- the extent of what this kind of invasive spyware capable of doing, and that it's doing it transparently. once it's on, you have to be prepared to deal with finding out things that you'd rather weren't and why help yourself to a load of cognitive dissonance. it can't be that bad. or is it.

There's states in the US where home invasion of this kind of nature and extent would get you shot, and even being not one of them I'd get why. But not why those same people (and plenty that should know better) will click through eula's on their $100 android and bemoan those who waste their money on anything more expensive.


Anything is game to get below competition's sticker price. The only example I can think of where there's an A/B model to _actually_ choose is amazon's kindle, in with/without ads versions. I'm very curious what percentage they sell of each.

As for this software infestation specifically. I encountered it, on buying a branded TV (actually, the first I ever owned wither smart, or dumb) from one of the mfg in the article, and pre-expecting but being disappointed to actually find something like it on a fairly expensive product, noted - that if *I* have to research carefully, at configuration time so as to not activate and 'agree' to this contemptible malware unintentionally - I've zero doubt that almost all the normies give up, or are flat out duped and can't turn it off, if they even understand everything it does, and consequentially why they might want to.

There's money in _not_ explaining, which pretty much says it all.

People shouldn't have to deal with this and largely aren't up to thinking that way, which is kind of the point to make.

I, as will most here - can take, in most cases** the technical steps necessary to exercise ownership of my own things, but even I don't want to have to fight with my TV/phone/Windows 10/ insert device here to do so. The trend is however that I'm going to have no choice about that, because IT isn't made for me but for the herd, and they manifestly do not understand or get it -- I'm sure such voices are out there, but I don't see many people justifying it because they chose it. It just happened.

I'm paraphrasing from somewhere else (I'd google it, but ..) we've created a dystopia, all in the name of selling ads.

I will opt out.

* i.e. at best, technocrats - the rest - con artists & charlatans
** some features that have no real online technical requirement are often blocked unless you X the box, of course. that can take research.
Permalink - Score: 0
RE[5]: Captured partisans digging their own mass graves
By Gargyle on 2018-07-11 15:29:36
This can be countered very easily: are you saying at the turning point they offered the same quality and the same up-to-date screen tech without the smart bits attached, but we said "no sir, we don't want that! give us privacy invasive things instead!", hm?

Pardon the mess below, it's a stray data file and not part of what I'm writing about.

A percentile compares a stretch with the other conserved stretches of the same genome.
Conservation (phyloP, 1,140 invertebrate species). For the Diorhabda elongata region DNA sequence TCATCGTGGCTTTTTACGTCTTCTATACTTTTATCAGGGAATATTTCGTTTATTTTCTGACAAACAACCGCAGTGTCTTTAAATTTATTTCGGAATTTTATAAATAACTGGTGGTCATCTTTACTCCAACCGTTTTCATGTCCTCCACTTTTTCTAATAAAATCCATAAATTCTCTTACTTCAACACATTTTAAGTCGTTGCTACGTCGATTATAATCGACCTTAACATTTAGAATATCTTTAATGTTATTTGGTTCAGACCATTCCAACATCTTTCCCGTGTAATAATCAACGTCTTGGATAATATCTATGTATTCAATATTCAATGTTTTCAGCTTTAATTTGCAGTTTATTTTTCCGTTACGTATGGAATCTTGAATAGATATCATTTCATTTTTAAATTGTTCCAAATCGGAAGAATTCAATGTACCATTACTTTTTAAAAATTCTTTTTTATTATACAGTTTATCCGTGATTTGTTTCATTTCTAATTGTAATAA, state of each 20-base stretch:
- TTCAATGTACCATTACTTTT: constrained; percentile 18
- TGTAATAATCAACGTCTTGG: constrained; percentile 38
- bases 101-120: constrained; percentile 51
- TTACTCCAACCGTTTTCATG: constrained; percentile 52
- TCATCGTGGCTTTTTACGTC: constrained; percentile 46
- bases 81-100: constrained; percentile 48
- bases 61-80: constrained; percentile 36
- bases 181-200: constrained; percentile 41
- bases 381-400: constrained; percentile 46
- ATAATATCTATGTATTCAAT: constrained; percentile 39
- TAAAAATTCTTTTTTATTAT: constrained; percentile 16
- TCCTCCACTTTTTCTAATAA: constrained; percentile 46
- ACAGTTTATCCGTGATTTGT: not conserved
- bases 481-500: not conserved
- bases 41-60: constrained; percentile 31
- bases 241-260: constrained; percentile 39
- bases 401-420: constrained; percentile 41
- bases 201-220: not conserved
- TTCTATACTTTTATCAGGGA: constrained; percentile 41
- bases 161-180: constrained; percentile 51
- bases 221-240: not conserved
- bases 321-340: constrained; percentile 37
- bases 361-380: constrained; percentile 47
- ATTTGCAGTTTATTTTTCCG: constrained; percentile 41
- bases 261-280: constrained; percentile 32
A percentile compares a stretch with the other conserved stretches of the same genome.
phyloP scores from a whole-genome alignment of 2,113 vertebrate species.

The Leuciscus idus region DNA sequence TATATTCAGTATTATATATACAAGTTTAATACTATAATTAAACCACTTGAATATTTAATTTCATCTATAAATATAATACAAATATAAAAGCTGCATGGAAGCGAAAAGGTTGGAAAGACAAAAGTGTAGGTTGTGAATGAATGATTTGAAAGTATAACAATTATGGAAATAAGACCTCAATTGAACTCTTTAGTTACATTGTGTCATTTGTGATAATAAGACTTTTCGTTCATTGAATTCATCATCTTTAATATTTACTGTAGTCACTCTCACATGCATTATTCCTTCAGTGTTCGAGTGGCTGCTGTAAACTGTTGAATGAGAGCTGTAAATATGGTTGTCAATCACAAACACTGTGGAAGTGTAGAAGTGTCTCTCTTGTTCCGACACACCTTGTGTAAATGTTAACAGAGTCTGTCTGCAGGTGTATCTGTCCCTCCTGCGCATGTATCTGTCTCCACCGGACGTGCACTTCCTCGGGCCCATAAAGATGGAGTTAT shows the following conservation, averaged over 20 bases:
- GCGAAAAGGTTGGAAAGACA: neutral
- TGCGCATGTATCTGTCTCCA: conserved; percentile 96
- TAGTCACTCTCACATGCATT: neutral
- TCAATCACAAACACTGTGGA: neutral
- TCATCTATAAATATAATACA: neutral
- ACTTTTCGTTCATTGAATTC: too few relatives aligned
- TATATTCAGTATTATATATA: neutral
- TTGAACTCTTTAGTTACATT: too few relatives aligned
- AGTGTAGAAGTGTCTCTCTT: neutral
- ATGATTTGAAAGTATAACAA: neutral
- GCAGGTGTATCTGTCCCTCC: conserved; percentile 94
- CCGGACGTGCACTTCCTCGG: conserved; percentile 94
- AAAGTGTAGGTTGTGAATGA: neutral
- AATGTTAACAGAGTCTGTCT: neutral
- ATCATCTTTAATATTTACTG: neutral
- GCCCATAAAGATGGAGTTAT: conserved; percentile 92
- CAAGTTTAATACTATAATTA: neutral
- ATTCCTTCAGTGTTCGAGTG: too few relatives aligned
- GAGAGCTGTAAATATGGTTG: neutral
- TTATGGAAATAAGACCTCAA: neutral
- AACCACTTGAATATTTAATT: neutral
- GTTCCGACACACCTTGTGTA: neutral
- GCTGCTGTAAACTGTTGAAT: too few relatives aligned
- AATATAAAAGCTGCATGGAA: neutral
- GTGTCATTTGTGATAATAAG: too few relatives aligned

I can't speak for everyone, but I said no such things. This isn't a case where the consumer has a choice, it's rather a question of: do you want a TV? Yes? Then buy whatever they sell you, because what else are you going to get? Right.

Edited 2018-07-11 15:35 UTC
Permalink - Score: 1
Blame the negligent politicians
By blodprop on 2018-07-11 16:38:17
Many of the posts here seem to make it people's fault that devices are increasingly invading the private sfere.

Let's put the blame where it belongs: our politicians, who should be enacting laws to protect people from the limitless greed of the corporate machine, rather than empower it.

Digital rights for content owners have been in place for decades, yet somehow data about me does not count as content and hence is not offered protection.

Asking the industry to fix this won't work, so it's high time a universal set of digital rights FOR PEOPLE are formulated, enacted, and enforced.
Permalink - Score: 2
Comment by ilovebeer
By ilovebeer on 2018-07-11 17:10:08
If a tv wants to monitor what I watch, and try to spam advertising to other devices in my house, then I expect to get that tv for free.

When I am buying a tv from a retailer, I expect that it not be a god damn surveillance tool. My tv has no business connecting to or even knowing what's on my lan. It has no business scanning for open wifi connections. It has no business what I watch. It's sole job is to display images, not interrogate my life.

I guess from now on anyone who cares about their privacy will have to physically disable the wifi controller and any microphones the tv has to eavesdrop you with. It's ridiculous the first thing people have to do when buying a new tv is protect themselves from it!

Edited 2018-07-11 17:11 UTC
Permalink - Score: 2
RE[7]: Captured partisans digging their own mass graves
By Drumhellar on 2018-07-11 18:39:35
Looking at my local Target, which is hardly a premium store, every single TV between 40" and 49" is a smart TV, with the sole exception being a 4k Samsung - the most expensive TV they sell.

So, basically the exact opposite of what you're saying.
Permalink - Score: 2
RE[8]: Captured partisans digging their own mass graves
By JimRaynor on 2018-07-11 20:44:53
My friend just bought one at Auchan. I bought model for my mother also one year ago.
Permalink - Score: 2